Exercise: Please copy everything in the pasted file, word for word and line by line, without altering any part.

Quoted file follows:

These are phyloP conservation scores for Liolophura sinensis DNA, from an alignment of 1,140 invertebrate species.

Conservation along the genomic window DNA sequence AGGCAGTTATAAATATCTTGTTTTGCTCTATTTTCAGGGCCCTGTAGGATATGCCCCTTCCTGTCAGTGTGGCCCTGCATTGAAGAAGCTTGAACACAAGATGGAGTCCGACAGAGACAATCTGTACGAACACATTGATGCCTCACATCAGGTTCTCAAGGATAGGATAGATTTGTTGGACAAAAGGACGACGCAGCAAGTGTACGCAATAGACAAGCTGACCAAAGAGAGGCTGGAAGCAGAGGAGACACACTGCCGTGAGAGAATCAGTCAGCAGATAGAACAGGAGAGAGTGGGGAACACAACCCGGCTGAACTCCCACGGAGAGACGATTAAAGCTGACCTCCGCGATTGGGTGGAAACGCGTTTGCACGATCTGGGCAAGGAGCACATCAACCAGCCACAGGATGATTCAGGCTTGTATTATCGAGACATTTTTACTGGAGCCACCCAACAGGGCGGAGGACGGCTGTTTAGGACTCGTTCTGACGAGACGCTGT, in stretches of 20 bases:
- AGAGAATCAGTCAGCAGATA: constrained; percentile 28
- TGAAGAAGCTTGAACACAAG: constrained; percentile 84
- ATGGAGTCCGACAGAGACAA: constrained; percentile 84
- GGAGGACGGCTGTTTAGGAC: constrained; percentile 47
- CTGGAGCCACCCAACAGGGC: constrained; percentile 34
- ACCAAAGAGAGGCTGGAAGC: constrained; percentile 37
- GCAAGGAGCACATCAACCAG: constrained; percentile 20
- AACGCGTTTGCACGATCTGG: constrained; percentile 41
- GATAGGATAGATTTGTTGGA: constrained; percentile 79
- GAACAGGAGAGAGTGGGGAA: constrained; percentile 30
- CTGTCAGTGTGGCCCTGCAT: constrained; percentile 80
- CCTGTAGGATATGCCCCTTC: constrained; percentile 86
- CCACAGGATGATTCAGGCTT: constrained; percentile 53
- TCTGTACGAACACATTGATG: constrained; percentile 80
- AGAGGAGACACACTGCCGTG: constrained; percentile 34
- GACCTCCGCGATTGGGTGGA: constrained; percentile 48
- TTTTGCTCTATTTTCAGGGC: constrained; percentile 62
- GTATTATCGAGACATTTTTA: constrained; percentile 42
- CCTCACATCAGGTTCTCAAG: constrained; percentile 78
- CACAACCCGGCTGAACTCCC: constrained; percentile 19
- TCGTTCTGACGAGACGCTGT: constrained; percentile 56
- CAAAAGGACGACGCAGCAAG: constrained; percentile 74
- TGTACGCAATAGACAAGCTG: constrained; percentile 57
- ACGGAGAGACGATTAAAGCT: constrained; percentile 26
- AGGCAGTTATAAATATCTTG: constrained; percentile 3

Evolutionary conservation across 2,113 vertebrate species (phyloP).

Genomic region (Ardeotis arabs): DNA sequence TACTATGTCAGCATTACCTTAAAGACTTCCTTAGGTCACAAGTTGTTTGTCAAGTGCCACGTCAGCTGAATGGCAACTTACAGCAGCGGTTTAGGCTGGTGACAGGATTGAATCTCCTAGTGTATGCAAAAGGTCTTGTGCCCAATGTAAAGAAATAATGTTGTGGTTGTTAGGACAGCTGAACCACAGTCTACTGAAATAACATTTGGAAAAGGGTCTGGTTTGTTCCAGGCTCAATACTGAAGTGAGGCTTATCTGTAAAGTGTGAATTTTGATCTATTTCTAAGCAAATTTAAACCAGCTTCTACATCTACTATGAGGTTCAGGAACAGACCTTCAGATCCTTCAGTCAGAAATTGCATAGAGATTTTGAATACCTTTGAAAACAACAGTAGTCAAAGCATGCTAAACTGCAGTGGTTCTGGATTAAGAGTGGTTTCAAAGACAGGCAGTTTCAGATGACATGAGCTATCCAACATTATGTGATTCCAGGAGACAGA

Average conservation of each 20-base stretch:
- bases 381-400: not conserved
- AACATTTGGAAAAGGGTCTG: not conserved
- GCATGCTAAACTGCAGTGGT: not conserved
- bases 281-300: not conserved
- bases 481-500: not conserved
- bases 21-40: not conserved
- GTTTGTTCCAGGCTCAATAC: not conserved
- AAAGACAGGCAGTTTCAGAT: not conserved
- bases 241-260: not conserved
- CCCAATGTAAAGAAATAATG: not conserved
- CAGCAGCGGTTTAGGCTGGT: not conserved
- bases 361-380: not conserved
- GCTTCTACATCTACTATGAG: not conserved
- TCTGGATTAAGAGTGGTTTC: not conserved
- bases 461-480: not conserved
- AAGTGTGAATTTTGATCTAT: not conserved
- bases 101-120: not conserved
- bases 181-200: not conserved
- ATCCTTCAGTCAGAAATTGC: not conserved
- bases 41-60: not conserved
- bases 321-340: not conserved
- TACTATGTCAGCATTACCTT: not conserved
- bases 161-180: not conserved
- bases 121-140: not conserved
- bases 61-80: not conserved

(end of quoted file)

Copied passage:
These are phyloP conservation scores for Liolophura sinensis DNA, from an alignment of 1,140 invertebrate species.

Conservation along the genomic window DNA sequence AGGCAGTTATAAATATCTTGTTTTGCTCTATTTTCAGGGCCCTGTAGGATATGCCCCTTCCTGTCAGTGTGGCCCTGCATTGAAGAAGCTTGAACACAAGATGGAGTCCGACAGAGACAATCTGTACGAACACATTGATGCCTCACATCAGGTTCTCAAGGATAGGATAGATTTGTTGGACAAAAGGACGACGCAGCAAGTGTACGCAATAGACAAGCTGACCAAAGAGAGGCTGGAAGCAGAGGAGACACACTGCCGTGAGAGAATCAGTCAGCAGATAGAACAGGAGAGAGTGGGGAACACAACCCGGCTGAACTCCCACGGAGAGACGATTAAAGCTGACCTCCGCGATTGGGTGGAAACGCGTTTGCACGATCTGGGCAAGGAGCACATCAACCAGCCACAGGATGATTCAGGCTTGTATTATCGAGACATTTTTACTGGAGCCACCCAACAGGGCGGAGGACGGCTGTTTAGGACTCGTTCTGACGAGACGCTGT, in stretches of 20 bases:
- AGAGAATCAGTCAGCAGATA: constrained; percentile 28
- TGAAGAAGCTTGAACACAAG: constrained; percentile 84
- ATGGAGTCCGACAGAGACAA: constrained; percentile 84
- GGAGGACGGCTGTTTAGGAC: constrained; percentile 47
- CTGGAGCCACCCAACAGGGC: constrained; percentile 34
- ACCAAAGAGAGGCTGGAAGC: constrained; percentile 37
- GCAAGGAGCACATCAACCAG: constrained; percentile 20
- AACGCGTTTGCACGATCTGG: constrained; percentile 41
- GATAGGATAGATTTGTTGGA: constrained; percentile 79
- GAACAGGAGAGAGTGGGGAA: constrained; percentile 30
- CTGTCAGTGTGGCCCTGCAT: constrained; percentile 80
- CCTGTAGGATATGCCCCTTC: constrained; percentile 86
- CCACAGGATGATTCAGGCTT: constrained; percentile 53
- TCTGTACGAACACATTGATG: constrained; percentile 80
- AGAGGAGACACACTGCCGTG: constrained; percentile 34
- GACCTCCGCGATTGGGTGGA: constrained; percentile 48
- TTTTGCTCTATTTTCAGGGC: constrained; percentile 62
- GTATTATCGAGACATTTTTA: constrained; percentile 42
- CCTCACATCAGGTTCTCAAG: constrained; percentile 78
- CACAACCCGGCTGAACTCCC: constrained; percentile 19
- TCGTTCTGACGAGACGCTGT: constrained; percentile 56
- CAAAAGGACGACGCAGCAAG: constrained; percentile 74
- TGTACGCAATAGACAAGCTG: constrained; percentile 57
- ACGGAGAGACGATTAAAGCT: constrained; percentile 26
- AGGCAGTTATAAATATCTTG: constrained; percentile 3

Evolutionary conservation across 2,113 vertebrate species (phyloP).

Genomic region (Ardeotis arabs): DNA sequence TACTATGTCAGCATTACCTTAAAGACTTCCTTAGGTCACAAGTTGTTTGTCAAGTGCCACGTCAGCTGAATGGCAACTTACAGCAGCGGTTTAGGCTGGTGACAGGATTGAATCTCCTAGTGTATGCAAAAGGTCTTGTGCCCAATGTAAAGAAATAATGTTGTGGTTGTTAGGACAGCTGAACCACAGTCTACTGAAATAACATTTGGAAAAGGGTCTGGTTTGTTCCAGGCTCAATACTGAAGTGAGGCTTATCTGTAAAGTGTGAATTTTGATCTATTTCTAAGCAAATTTAAACCAGCTTCTACATCTACTATGAGGTTCAGGAACAGACCTTCAGATCCTTCAGTCAGAAATTGCATAGAGATTTTGAATACCTTTGAAAACAACAGTAGTCAAAGCATGCTAAACTGCAGTGGTTCTGGATTAAGAGTGGTTTCAAAGACAGGCAGTTTCAGATGACATGAGCTATCCAACATTATGTGATTCCAGGAGACAGA

Average conservation of each 20-base stretch:
- bases 381-400: not conserved
- AACATTTGGAAAAGGGTCTG: not conserved
- GCATGCTAAACTGCAGTGGT: not conserved
- bases 281-300: not conserved
- bases 481-500: not conserved
- bases 21-40: not conserved
- GTTTGTTCCAGGCTCAATAC: not conserved
- AAAGACAGGCAGTTTCAGAT: not conserved
- bases 241-260: not conserved
- CCCAATGTAAAGAAATAATG: not conserved
- CAGCAGCGGTTTAGGCTGGT: not conserved
- bases 361-380: not conserved
- GCTTCTACATCTACTATGAG: not conserved
- TCTGGATTAAGAGTGGTTTC: not conserved
- bases 461-480: not conserved
- AAGTGTGAATTTTGATCTAT: not conserved
- bases 101-120: not conserved
- bases 181-200: not conserved
- ATCCTTCAGTCAGAAATTGC: not conserved
- bases 41-60: not conserved
- bases 321-340: not conserved
- TACTATGTCAGCATTACCTT: not conserved
- bases 161-180: not conserved
- bases 121-140: not conserved
- bases 61-80: not conserved